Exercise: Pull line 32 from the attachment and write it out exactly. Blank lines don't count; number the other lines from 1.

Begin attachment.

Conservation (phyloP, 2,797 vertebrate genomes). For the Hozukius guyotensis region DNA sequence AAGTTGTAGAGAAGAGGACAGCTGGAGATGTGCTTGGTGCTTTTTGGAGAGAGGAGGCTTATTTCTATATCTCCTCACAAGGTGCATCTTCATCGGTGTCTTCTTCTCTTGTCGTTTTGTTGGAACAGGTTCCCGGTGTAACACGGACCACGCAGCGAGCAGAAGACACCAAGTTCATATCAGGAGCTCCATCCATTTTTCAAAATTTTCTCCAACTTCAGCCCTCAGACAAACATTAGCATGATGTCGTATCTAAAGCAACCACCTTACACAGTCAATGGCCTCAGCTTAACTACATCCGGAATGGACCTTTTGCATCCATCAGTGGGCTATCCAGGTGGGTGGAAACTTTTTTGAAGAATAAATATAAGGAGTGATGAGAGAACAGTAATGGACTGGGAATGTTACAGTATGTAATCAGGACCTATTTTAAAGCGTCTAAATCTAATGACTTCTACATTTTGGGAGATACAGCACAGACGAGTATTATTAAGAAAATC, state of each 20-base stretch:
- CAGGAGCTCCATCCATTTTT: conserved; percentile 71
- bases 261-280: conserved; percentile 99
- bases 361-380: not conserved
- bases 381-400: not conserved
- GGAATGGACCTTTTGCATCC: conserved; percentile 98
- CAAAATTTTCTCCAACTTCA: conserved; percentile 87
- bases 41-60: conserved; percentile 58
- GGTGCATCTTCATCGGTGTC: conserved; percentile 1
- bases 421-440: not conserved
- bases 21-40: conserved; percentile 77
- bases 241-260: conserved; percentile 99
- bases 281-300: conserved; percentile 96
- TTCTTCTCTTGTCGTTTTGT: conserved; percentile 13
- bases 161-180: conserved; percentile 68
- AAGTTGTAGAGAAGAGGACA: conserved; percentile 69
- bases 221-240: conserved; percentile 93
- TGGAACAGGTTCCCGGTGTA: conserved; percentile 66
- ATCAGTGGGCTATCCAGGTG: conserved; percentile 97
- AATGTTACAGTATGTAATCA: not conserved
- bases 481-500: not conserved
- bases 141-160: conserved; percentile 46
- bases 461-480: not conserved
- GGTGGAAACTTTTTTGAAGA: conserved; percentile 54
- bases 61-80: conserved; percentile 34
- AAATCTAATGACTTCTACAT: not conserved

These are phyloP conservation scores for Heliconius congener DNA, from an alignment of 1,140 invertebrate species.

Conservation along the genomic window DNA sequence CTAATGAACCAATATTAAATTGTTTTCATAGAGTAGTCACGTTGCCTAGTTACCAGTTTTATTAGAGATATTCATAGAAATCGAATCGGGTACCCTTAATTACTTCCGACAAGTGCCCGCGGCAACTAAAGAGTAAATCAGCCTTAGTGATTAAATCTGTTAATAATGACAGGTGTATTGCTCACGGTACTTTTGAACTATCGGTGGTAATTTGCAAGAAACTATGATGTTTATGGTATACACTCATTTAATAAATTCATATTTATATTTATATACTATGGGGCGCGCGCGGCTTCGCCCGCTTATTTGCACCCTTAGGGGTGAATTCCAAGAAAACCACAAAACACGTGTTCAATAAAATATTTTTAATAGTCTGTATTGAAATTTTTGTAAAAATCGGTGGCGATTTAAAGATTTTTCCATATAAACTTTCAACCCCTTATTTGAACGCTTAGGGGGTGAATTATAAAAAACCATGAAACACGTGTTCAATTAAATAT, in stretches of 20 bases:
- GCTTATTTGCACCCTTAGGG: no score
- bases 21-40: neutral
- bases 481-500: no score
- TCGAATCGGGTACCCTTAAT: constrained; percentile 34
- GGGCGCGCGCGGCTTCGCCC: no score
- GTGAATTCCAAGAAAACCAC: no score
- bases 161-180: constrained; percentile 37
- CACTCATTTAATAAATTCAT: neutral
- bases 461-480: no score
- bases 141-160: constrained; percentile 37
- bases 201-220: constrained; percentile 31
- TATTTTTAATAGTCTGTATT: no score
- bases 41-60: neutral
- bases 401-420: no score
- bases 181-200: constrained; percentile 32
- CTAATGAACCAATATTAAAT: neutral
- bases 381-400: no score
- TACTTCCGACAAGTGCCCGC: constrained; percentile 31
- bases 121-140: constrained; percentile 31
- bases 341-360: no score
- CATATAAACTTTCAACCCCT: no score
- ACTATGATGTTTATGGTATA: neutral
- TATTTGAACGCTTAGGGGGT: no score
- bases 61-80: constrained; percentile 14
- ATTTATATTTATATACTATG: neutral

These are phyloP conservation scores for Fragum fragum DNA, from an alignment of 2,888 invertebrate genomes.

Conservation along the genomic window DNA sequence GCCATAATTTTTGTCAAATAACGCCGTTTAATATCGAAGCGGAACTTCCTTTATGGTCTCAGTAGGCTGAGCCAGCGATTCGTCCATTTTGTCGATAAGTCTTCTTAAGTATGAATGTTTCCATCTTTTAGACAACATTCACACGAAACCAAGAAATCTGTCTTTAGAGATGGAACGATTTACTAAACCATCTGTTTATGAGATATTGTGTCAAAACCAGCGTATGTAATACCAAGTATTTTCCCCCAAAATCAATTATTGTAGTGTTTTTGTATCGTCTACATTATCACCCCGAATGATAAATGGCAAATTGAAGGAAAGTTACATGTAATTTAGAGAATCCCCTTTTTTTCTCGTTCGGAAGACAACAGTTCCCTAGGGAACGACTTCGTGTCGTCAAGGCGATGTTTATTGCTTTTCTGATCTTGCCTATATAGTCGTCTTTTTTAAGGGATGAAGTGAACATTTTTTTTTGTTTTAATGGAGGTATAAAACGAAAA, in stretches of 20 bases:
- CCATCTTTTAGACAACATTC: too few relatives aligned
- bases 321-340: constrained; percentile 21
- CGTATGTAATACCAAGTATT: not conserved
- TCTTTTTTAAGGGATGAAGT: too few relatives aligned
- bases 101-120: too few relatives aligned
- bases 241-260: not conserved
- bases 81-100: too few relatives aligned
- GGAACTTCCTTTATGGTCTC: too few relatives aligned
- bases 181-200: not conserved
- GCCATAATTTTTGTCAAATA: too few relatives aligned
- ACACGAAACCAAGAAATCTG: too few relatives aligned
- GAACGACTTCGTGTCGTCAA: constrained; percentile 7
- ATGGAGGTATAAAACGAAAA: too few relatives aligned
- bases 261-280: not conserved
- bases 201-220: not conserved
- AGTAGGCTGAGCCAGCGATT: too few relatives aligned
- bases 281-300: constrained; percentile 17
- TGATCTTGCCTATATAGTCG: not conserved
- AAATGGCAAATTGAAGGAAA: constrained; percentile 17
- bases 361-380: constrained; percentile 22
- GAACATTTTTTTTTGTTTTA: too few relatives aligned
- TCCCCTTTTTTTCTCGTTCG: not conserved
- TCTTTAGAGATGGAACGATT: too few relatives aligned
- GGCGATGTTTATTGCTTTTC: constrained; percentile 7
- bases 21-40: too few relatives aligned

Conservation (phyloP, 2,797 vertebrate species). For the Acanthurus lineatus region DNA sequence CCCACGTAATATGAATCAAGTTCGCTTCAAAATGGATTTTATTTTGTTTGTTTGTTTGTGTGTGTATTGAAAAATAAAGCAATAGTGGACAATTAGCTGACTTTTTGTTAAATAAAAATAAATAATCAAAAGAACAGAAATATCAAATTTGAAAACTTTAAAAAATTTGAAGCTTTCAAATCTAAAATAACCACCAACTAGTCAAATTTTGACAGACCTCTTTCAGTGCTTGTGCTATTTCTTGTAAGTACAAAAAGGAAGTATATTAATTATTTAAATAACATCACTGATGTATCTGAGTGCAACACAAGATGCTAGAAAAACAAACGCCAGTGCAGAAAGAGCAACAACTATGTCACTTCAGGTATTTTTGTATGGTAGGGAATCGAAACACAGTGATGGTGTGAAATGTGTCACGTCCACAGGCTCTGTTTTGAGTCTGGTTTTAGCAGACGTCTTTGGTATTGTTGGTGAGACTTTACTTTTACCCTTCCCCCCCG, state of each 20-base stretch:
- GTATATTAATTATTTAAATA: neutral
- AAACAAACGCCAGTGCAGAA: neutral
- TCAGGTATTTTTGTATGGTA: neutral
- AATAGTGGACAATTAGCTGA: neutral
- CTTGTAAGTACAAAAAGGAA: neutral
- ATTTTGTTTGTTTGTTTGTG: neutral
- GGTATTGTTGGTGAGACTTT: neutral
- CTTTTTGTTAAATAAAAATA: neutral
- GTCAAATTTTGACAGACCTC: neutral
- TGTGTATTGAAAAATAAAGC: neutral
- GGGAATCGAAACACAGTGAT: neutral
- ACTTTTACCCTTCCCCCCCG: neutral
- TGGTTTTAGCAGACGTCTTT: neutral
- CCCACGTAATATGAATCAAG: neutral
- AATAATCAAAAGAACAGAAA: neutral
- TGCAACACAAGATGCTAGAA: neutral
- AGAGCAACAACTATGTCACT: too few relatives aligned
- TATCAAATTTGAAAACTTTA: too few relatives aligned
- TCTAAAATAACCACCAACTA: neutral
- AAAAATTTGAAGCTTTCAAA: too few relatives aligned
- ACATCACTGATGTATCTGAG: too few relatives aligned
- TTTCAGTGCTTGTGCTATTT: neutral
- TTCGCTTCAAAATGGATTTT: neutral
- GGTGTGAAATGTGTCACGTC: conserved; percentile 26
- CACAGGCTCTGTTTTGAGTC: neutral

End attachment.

- TCGAATCGGGTACCCTTAAT: constrained; percentile 34